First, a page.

In my adult life, I have cycled on a public roadway a total number of (1) times. I will explain why later. I am hardly an expert when it comes to the design of the perfect bicycle, or helmet, or wheels. I know a little bit about what makes for a good bike seat, but almost nothing about what kind of brakes make for a better bike (Caliper brakes? Coasters? Roller brakes? Listen: Have that conversation with someone else. I just want to feel the wind in my hair). However, while I may not know much about the technical aspects of the bicycle, I am sure of one thing: we need to cycle more in Nairobi. And not just for fun, but for work as well. It might just help with our current traffic woes.
Where daily commuters are concerned, Pedestrians (for the purpose of this piece, I include both cyclists and walkers in the definition of this term) make up the majority in Nairobi. And yes, I just capitalised that word on purpose. Because we are important. We matter. We are not second-class citizens who need to get with the vehicle programme. More people walk and/or use public transportation than use personal vehicles, and it’s about time our planners and politicians woke up to that fact.
Blind spots exist where great city planning in Nairobi is concerned. What comes to mind is the now infamous photo of Evans Kidero walking from the CBD to Yaya Centre. It is a sad fact that often, people of privilege who are unfamiliar with the day-to-day lives of the less endowed are the ones who get the most say where matters of importance are concerned. Those who are used to driving and being driven around do not know the logistical nightmare of commuting by public means in the rainy season. They have little knowledge of the forethought required when buying shoes. They do not know the sheer willpower required to confront some of Nairobi’s sidewalks. Mr. Kidero’s case is a unique one. Had it not happened, he might never have bothered to make any changes to our roadways. We tend to worry only about the things that affect us directly.
EK might have had good intentions to improve the flow of things, so to speak, but he did not do enough. He simply could not – we have too long a way to go. It’s not impossible to get there, however. One way in which we can make strides toward a more livable city is through cycling. Denmark did it. And while their shift (or reshift, depending on how you look at it) toward mass cycling appears to have been somewhat easy considering their predisposition to the bicycle, it is not impossible for us to reimagine ways in which our city can be more inclusive for all commuters, cyclists included.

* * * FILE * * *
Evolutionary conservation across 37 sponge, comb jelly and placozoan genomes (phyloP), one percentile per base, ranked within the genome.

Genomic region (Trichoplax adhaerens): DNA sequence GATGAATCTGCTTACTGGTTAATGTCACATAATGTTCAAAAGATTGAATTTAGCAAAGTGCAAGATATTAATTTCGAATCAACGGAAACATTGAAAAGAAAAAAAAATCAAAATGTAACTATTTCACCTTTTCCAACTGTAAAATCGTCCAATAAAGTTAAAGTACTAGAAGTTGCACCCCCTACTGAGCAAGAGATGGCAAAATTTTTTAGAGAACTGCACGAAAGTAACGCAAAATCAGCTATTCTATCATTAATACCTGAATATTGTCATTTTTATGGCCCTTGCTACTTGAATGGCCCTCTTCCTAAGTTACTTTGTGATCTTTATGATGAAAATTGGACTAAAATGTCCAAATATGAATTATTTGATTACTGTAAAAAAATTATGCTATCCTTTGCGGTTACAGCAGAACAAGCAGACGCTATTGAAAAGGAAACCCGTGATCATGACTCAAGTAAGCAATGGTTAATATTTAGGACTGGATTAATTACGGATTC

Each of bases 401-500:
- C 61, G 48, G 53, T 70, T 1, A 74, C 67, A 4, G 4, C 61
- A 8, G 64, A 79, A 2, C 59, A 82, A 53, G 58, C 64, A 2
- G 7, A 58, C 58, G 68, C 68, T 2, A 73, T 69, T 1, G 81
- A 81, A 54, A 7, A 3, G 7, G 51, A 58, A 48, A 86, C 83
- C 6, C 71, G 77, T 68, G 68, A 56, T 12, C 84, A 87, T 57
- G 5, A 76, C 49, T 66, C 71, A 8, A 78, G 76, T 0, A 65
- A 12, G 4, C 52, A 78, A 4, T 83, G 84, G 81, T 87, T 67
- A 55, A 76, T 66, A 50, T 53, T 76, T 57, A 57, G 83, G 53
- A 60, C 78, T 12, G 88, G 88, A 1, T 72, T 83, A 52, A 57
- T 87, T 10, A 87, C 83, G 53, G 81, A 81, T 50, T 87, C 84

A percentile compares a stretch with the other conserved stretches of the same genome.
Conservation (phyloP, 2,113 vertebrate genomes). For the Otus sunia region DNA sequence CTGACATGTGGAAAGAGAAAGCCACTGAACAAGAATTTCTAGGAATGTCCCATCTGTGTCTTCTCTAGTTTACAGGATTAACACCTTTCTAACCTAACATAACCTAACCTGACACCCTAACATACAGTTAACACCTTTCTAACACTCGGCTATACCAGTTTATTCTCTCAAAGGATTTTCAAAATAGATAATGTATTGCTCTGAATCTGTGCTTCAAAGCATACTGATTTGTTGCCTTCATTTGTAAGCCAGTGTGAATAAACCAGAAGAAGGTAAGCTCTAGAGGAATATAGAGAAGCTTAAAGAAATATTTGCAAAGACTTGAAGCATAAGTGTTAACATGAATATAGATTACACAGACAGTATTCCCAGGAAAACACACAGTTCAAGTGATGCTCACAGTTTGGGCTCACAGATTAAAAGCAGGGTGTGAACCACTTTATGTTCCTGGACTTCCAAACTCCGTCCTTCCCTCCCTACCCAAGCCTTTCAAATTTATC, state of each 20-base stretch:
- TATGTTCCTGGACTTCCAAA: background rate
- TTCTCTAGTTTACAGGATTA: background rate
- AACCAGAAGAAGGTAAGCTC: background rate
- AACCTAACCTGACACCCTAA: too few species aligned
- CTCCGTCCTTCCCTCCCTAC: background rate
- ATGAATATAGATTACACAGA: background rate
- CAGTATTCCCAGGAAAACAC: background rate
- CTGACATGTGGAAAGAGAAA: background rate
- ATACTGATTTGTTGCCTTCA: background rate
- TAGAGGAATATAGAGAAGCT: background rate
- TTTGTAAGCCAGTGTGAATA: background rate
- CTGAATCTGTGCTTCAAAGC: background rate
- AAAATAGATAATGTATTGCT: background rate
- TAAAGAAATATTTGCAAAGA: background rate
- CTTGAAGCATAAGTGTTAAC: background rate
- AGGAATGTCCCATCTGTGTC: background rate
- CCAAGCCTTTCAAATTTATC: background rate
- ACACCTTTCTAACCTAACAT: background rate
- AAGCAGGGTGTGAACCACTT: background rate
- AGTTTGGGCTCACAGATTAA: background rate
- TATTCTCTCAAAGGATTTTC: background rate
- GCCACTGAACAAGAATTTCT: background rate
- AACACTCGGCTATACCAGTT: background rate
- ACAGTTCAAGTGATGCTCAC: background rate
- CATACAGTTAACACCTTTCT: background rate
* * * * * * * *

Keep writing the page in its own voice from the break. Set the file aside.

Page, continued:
Nairobi has long been a segregated city. Nowhere is this more apparent than in the design of our roads. Little or no thought is given to people who do not own vehicles. We all know this; it is too evident to even warrant discussion. What we need right now are solutions. And I think I have one: Every carriage way that has more than one lane in each direction should have its extra lane dedicated to cyclists.
The only way to know if this will work is to try it out. It might not only help with reducing traffic but also with making Nairobi’s non-drivers (who cycle) feel respected and included. One way to test this idea out is to roll it out in small doses. A cycle-to-work week every month, perhaps, complete with bicycle maps. This would show whether an actual ‘market’ for the idea exists. I know a number of people who would gladly opt for cycling over driving – if only the infrastructure existed. Giving one lane over to cyclists (zero motorised use: No cars, no bodas), and monitoring the response city-wide, is an easy way to determine the direction of transportation planning efforts.